The board of Byrds’ joint mini-mobility company has appointed Shane Torchiana as president of the company, replacing the company’s CEO and founder Travis Vanderzanden. The new roles will start from June 29, for each organizational file.
VanderZanden, who previously served as Chief Operating Officer (COO) at taxi-delivery company Lyft, will remain as Bird’s CEO and Chairman of the Board.
VanderZanden’s departure and Torchiana’s election come just days after Bird received a warning from the New York Stock Exchange about its extremely low share price. Bird’s shares fell 6.05% to close at $0.43, which, according to the exchange’s requirements for Class A common shares, is well below the $1.00 minimum over a consecutive 30-day trading period. The stock fell one cent before recovering to $0.43.
Bird’s stock is down from $6.18 at the start of the year, due to market conditions and problems within the company that has struggled to take profits since it went public last year. Bird recently laid off 23% of its employees.
Until recently, Torchiana served as Bird’s Operations Director from January. Prior to that, he served in various positions, most recently Senior Vice President of Corporate Development and Strategy from January 2019 to January 2022. Torchiana comes from a consulting background with Boston Consulting Group where he worked for eight years leading customer interactions in data, analytics, strategy, and transformation efforts, according to a filing Baird with the Securities and Exchange Commission.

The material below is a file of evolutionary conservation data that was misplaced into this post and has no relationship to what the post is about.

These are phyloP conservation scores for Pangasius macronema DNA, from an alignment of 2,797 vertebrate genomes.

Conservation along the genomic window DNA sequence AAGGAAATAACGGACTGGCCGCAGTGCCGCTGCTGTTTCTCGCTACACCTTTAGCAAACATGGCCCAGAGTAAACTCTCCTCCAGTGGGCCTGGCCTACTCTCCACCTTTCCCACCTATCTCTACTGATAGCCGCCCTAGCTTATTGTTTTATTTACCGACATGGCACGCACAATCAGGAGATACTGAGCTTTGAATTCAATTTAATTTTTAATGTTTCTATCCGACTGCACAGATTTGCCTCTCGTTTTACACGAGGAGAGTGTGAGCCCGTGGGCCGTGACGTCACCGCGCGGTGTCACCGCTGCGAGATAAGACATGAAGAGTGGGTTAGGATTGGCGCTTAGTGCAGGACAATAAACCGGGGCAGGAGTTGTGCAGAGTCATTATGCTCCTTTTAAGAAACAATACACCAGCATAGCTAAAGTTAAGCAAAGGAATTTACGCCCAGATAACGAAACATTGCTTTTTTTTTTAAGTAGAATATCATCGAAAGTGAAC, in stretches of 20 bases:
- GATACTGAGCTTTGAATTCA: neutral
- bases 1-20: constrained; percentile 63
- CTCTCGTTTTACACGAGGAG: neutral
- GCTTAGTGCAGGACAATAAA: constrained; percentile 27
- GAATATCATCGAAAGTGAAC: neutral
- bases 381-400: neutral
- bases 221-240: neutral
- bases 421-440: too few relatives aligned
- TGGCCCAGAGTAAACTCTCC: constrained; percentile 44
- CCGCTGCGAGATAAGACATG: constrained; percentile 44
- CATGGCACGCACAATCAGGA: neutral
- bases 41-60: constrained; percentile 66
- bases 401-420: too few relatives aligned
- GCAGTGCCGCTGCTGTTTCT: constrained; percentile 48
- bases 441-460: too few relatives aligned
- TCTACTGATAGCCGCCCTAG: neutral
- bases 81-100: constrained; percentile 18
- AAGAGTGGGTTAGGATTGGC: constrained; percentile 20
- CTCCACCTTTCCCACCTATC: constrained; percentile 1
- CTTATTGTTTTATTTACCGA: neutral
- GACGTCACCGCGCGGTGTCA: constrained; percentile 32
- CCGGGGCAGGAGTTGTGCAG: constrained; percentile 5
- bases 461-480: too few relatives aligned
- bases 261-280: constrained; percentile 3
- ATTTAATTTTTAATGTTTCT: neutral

Baird has not yet responded to requests for comment.
The Santa Monica-based e-scooter and e-bike company is one of two precision mobility companies to debut in the public markets, along with Helbiz, both of which have paid off through mergers with Special Purpose Acquisitions (SPACs). Like many SPACs in the electric vehicle space, neither company does a very hot job. Bird debuted on the New York Stock Exchange on November 5 via the Switchback II merger. The company initially traded at $8.34 per share, with an expected valuation of around $2.3 billion.
Since then, Bird’s stock has fallen steadily as the company has faced headwinds in the form of increased Omicron cases, bad weather and significant operating costs that have consistently valued the company’s revenues below its losses. When Bird announced first-quarter earnings, the company said it was abandoning its booming auto sales business in favor of focusing on its core business, ride-sharing.
This article has been updated with more context on Bird’s SPAC merger.